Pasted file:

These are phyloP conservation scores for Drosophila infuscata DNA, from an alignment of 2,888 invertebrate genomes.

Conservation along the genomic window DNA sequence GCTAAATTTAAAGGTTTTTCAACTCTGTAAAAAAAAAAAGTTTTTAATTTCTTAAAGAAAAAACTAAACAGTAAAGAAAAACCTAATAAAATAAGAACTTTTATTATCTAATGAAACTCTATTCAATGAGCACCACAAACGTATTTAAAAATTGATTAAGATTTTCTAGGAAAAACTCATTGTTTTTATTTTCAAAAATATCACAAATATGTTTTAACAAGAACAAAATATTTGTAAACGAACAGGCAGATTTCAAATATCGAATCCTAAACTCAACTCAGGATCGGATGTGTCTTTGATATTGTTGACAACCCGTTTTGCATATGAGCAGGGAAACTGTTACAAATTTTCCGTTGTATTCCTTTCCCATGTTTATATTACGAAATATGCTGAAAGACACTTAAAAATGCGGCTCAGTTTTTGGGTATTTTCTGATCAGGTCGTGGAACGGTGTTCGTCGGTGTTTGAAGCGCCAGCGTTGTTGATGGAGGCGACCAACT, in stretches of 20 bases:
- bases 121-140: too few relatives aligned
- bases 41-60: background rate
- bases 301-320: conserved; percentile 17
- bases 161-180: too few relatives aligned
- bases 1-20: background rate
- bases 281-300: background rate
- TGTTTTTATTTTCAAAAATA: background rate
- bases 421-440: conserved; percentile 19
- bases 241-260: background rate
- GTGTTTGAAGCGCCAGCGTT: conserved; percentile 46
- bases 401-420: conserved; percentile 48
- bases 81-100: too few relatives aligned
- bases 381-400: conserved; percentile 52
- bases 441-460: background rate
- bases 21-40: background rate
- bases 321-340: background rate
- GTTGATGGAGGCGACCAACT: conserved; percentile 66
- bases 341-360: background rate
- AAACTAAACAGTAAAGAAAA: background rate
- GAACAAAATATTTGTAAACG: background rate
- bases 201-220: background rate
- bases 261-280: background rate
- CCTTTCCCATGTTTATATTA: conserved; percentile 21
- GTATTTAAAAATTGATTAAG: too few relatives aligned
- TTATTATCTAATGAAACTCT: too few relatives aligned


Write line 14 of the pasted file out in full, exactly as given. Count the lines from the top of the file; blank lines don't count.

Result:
- bases 81-100: too few relatives aligned